Later, in time for the 2002-03 season, the Kings flipped logos on their jerseys, making the crown logo seen here, the new primary logo for both their white and black jerseys, where it remains in use today, while the purple alternate jersey began to use the coat of arms logo (seen here on the shoulders as a secondary logo) through 2006-07 prior to the purple jersey being discontinued with the change to the new Reebok Edge jerseys, which dictated the temporary elimination of alternate jerseys.

2001-02 Los Angeles Kings alt

Our first video today is a look at the Ace Bailey Got Skills program, created in Bailey's memory.


Our second video is from the Ace Bailey Children's Foundation.


Again, if you'd like to make a donation, simply click on the image below.

Ace Bailey Children's Foundation logo

Wednesday, June 11, 2014

1940-41 Boston Bruins Bill Cowley Jersey

Bill Cowley, born on this date in 1912, won the scoring title in the Maritime Senior Hockey League in 1934 with 50 points in 28 games while playing for the Halifax Wolverines, giving notice as to what was to follow in the years to come.

Cowley then began his NHL career with the St. Louis Eagles during their one and only season after relocating from Ottawa. Following the demise of the Eagles, Cowley was claimed in a dispersal draft of the former St. Louis players by the Boston Bruins. Originally used as a left wing, Cowley was moved to center to take full advantage of his excellent play making abilities.

Beginning in the 1935-36 season, Cowley's point totals began a steady climb during the first four seasons of his career, first from 21 points to a team leading 35 followed by 39 points in a then 48 game season. Although limited to 34 games by injury, Cowley exceeded a point-per-game average in 1938-39 with 8 goals and 34 assists for 42 points in just 34 games to finish third overall in league scoring. He continued this pace in the playoffs with 14 points in 12 games as the Bruins won the 1939 Stanley Cup in five games over the Toronto Maple Leafs.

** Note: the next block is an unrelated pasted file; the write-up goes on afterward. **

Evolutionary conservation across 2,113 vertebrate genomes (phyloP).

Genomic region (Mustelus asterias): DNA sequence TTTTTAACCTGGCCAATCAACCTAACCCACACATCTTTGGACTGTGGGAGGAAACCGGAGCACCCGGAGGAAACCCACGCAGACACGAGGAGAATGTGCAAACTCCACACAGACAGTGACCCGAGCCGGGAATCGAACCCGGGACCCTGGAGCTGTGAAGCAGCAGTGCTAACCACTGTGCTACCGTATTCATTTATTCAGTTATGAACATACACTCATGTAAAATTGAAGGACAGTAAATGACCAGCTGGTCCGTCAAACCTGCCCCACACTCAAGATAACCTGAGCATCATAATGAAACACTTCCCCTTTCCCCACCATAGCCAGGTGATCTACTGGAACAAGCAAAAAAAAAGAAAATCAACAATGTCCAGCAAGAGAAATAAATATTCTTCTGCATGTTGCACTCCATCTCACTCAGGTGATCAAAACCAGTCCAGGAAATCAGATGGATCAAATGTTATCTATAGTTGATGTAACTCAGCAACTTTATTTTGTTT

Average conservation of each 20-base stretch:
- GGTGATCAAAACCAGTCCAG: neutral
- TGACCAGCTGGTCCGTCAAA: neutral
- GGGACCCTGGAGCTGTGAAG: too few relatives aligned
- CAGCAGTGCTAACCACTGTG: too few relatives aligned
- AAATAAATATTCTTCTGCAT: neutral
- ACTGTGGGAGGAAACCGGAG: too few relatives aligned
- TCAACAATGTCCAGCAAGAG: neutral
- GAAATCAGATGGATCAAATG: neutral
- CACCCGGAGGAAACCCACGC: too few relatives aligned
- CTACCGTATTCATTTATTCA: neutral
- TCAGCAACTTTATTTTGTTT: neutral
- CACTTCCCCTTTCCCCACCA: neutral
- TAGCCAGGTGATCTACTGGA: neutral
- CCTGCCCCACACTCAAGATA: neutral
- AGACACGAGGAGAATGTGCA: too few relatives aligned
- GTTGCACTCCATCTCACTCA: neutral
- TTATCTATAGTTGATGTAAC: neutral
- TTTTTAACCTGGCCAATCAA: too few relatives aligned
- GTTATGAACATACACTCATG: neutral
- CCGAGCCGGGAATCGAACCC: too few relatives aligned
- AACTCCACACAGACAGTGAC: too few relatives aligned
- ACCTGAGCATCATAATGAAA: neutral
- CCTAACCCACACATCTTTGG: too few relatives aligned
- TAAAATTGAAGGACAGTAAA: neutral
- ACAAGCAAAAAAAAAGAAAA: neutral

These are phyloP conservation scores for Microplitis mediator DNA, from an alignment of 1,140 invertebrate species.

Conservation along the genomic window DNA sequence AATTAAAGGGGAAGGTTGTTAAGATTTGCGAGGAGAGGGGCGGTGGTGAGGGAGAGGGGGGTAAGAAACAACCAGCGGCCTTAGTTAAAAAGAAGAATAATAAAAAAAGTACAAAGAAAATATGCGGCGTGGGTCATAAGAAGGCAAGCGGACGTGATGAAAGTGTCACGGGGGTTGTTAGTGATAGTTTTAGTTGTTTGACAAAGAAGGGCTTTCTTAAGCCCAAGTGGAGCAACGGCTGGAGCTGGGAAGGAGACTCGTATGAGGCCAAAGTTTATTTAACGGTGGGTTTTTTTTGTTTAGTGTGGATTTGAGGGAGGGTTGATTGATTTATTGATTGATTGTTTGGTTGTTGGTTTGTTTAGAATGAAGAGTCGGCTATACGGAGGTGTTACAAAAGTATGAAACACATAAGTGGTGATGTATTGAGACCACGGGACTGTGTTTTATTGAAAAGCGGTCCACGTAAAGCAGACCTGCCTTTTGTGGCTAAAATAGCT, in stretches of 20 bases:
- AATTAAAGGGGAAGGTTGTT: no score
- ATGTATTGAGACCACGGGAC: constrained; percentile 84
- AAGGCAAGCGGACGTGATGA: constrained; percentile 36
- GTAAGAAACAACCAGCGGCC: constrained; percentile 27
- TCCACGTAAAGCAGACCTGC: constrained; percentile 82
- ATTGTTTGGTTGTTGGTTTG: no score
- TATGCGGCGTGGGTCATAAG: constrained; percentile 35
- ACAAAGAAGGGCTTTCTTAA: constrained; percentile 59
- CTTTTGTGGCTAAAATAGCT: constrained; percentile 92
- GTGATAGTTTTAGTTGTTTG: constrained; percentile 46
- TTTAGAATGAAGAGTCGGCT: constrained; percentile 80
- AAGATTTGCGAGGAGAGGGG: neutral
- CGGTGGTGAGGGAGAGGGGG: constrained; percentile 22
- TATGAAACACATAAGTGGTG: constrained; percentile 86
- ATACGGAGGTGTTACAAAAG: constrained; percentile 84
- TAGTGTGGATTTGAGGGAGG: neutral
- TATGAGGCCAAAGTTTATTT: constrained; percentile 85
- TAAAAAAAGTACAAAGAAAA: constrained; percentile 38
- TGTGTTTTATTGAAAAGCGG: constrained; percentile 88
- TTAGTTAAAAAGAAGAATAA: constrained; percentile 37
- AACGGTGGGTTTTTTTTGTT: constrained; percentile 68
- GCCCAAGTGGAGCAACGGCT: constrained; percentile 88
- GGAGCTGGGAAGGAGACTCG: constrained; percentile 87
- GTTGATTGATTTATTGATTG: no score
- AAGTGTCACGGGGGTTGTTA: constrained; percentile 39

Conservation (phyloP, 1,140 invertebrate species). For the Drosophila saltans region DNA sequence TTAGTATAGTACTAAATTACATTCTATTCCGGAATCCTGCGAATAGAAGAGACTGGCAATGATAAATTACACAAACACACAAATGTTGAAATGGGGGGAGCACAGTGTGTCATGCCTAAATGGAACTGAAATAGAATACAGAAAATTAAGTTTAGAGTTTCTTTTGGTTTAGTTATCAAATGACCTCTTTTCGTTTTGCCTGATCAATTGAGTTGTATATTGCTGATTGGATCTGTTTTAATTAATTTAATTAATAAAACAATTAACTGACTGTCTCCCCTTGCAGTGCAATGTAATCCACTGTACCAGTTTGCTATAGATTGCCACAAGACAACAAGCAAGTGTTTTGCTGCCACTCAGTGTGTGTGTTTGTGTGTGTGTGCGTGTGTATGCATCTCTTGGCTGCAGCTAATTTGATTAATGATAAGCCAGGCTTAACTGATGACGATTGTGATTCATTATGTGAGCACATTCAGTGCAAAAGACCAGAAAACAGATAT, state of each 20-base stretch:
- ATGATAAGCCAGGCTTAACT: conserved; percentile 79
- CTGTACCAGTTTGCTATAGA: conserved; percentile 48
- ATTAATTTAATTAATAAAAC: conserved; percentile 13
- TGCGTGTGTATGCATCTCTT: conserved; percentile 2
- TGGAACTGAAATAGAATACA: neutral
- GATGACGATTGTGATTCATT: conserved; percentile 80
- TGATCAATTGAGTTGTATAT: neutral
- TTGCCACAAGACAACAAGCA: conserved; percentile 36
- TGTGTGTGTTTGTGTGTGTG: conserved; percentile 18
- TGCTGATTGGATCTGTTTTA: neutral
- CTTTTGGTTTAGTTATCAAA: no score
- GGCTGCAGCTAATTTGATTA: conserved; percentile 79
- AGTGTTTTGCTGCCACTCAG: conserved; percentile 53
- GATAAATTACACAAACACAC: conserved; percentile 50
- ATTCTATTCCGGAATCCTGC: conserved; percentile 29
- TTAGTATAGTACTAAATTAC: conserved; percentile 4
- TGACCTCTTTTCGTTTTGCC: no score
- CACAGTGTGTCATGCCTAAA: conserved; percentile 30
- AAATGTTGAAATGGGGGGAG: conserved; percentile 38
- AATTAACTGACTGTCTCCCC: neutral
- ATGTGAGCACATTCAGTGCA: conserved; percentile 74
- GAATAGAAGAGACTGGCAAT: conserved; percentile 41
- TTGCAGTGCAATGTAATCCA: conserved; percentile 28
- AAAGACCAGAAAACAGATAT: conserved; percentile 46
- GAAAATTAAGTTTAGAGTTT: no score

Bill Cowley 1939 OPC card
1939 OPC Bill Cowley hockey card

He again reached the 40 point mark the following year, but his streak of being the Bruins leading scorer ended at three. In 1940-41, Cowley then led not only the Bruins in scoring, but the entire NHL while setting a new league record of 62 points. Cowley's 45 assists alone were enough to win the scoring race, as his final point total was 40% more than his nearest challengers 44 points. While Cowley would only compete in two post-season games that season, the Bruins would win their second Stanley Cup in three seasons. At the conclusion of the season, Cowley was named the winner of the Hart Trophy.

After a short 28 game season in 1941-42, a healthy Cowley returned in 1942-43 to again lead the Bruins in scoring and set a new personal best in the process with 27 goals and 45 assists for 72 points, just one behind Chicago's Doug Bentley's new league record of 73 points. 8 more points followed in 9 playoff games as the Bruins again returned to the Stanley Cup Finals and Cowley was awarded his second Hart Trophy.